Al-Qaeda Cell Plans ‘Mubtakkar’ Hydrogen-Cyanide Gas Attack on N.Y. Subway, Barack Obama Frees Terrorist Ali Saleh Kahlah al-Marri Inventor of the ‘Mubtakkar’.
Wednesday, January 21, 2015
I have written extensively on the terror threat to the NYC subway system and have done my own surveillance on what possible vunerable locations still exist, the NYPD does a terrific job in keeping NYC safe. TSA Report ..Subway attack highly possible with al-Mubtakkar (see details below), a crude hydrogen cyanide dispersal device gas attack. “The Mubtakkar,” meaning “invention” in Arabic was planned to be used by al-Qaida operatives in a small easily concealed device to release hydrogen cyanide into multiple subway cars. Among the threats the NYPD cited: A reported plot by al-Qaida terrorists to kill thousands of New Yorkers by spreading cyanide gas in the subway.
Ali Saleh Kahlah al Marri — an admitted Al Qaeda operative in the United States who had planned a Hydrogen-Cyanide Gas Attack on the N.Y. Subway System — was released last week from a federal prison prior to completing his 15-year sentence because of “time served,” the Justice Department told Fox News on Tuesday. Al Marri had been in U.S. custody since 2001, he was not sent to prison until 2009, after reportedly being picked up on a routine traffic stop just weeks after the 9-11 terror attacks.
Saturday, June 17, 2006…. Al-Qaeda terrorists came within 45 days of attacking the New York subway system with a lethal gas similar to that used in Nazi death camps. They were stopped not by any intelligence breakthrough, but by an order from Osama bin Laden’s deputy, Ayman Zawahiri. U.S. intelligence got its first inkling of the plot from the contents of a laptop computer belonging to a Bahraini jihadist captured in Saudi Arabia early in 2003. It contained plans for a gas-dispersal system dubbed “the mubtakkar” (Arabic for inventive). Fearing that al-Qaeda’s engineers had achieved the holy grail of terror R&D — a device to effectively distribute hydrogen-cyanide gas, which is deadly when inhaled — the CIA immediately set about building a prototype based on the captured design, which comprised two separate chambers for sodium cyanide and a stable source of hydrogen, such as hydrochloric acid.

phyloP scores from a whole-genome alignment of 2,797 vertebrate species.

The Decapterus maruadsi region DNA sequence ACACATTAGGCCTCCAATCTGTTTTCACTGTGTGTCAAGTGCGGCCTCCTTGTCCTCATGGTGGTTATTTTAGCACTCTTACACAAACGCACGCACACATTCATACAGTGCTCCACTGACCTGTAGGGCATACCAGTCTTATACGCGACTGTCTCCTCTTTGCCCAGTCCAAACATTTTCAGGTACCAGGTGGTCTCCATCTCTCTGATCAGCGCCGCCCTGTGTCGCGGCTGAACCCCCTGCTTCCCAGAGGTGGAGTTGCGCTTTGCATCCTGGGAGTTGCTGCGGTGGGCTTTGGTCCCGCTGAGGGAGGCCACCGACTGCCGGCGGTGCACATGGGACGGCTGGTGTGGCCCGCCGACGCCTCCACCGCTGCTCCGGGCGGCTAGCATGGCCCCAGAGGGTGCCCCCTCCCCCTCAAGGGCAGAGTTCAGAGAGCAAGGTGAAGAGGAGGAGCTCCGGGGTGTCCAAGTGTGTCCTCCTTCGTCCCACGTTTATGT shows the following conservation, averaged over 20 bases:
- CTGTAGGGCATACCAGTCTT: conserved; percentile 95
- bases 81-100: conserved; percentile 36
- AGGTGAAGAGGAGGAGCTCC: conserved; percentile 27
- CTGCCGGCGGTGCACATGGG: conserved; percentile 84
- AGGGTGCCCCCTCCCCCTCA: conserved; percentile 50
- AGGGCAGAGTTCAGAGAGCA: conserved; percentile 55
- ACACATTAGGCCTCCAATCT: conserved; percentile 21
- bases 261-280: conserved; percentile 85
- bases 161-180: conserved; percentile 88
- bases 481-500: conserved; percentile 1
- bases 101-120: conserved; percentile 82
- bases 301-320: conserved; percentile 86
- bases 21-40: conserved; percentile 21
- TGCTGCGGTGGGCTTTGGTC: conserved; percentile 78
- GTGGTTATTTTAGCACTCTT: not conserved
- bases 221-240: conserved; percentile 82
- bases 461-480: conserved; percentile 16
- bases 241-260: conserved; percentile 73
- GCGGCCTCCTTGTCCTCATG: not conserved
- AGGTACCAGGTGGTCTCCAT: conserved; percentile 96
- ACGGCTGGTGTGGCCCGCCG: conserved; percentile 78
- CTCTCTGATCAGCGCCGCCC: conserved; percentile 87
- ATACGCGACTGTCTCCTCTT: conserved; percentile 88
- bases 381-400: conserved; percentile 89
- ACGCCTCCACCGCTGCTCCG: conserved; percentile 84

A seal between the two could be broken by a remote trigger, producing the gas for dispersal. The prototype confirmed their worst fears: “In the world of terrorist weaponry,” writes Suskind, “this was the equivalent of splitting the atom. Obtain a few widely available chemicals, and you could construct it with a trip to Home Depot — and then kill everyone in the store.” Easily constructed and concealed, the device ensured that mass casualties would be inevitable if it could be triggered in any enclosed public space. Ayman Zawahiri in January 2003 was informed of a plot to attack the New York City subway system using cyanide gas. Several mubtakkars were to be placed in subway cars and other strategic locations. This was not simply a proposal; the plot was well under way. In fact, zero hour was only 45 days away. But then, for reasons still debated by U.S. intelligence officials, Zawahiri called off the attack.
April 25, 2013 – RT The New York City Police Department announced Wednesday that it will deploy, then track, what it calls “harmless” gases into the city’s subway system over three non-consecutive days this summer. The plan, to be enacted in July, will investigate New York’s readiness to handle a chemical terrorist attack by dispersing the colorless gas and tracing it as it flows through the city, according to Scientific American. The test is expected to cost $3.4 million and is scheduled to be carried out in all five boroughs and dozens of stations on 21 of the city’s 34 subway lines.